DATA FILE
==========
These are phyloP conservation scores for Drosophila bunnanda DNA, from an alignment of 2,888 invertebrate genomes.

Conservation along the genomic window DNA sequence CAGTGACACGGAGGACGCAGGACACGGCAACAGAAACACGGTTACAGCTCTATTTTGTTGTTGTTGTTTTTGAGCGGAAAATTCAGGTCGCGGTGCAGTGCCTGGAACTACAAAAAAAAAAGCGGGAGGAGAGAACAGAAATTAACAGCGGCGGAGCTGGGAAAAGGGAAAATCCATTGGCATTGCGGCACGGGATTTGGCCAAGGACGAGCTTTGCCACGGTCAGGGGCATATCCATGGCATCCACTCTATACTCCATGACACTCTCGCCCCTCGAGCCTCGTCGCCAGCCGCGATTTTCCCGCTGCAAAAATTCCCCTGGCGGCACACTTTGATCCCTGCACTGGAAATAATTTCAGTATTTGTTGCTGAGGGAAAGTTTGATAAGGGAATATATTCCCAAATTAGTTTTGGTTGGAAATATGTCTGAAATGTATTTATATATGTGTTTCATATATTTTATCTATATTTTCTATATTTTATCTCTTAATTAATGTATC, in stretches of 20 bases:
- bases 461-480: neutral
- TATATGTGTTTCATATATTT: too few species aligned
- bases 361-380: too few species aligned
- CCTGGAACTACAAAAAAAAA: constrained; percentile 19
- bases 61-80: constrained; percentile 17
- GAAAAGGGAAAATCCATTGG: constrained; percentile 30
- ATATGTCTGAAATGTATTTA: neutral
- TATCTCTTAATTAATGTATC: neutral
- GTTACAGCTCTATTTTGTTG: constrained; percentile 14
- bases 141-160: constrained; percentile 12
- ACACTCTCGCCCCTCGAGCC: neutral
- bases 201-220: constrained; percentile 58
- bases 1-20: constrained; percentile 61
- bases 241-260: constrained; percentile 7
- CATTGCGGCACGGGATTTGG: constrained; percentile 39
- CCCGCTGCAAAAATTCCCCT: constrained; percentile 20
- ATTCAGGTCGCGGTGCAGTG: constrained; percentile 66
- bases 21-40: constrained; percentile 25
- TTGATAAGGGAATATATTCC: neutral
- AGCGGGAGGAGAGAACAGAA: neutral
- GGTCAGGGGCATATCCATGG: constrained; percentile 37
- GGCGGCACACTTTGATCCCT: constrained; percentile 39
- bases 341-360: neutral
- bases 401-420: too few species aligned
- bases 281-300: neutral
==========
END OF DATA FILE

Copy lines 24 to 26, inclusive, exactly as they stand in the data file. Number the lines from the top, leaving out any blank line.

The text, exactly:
- GGCGGCACACTTTGATCCCT: constrained; percentile 39
- bases 341-360: neutral
- bases 401-420: too few species aligned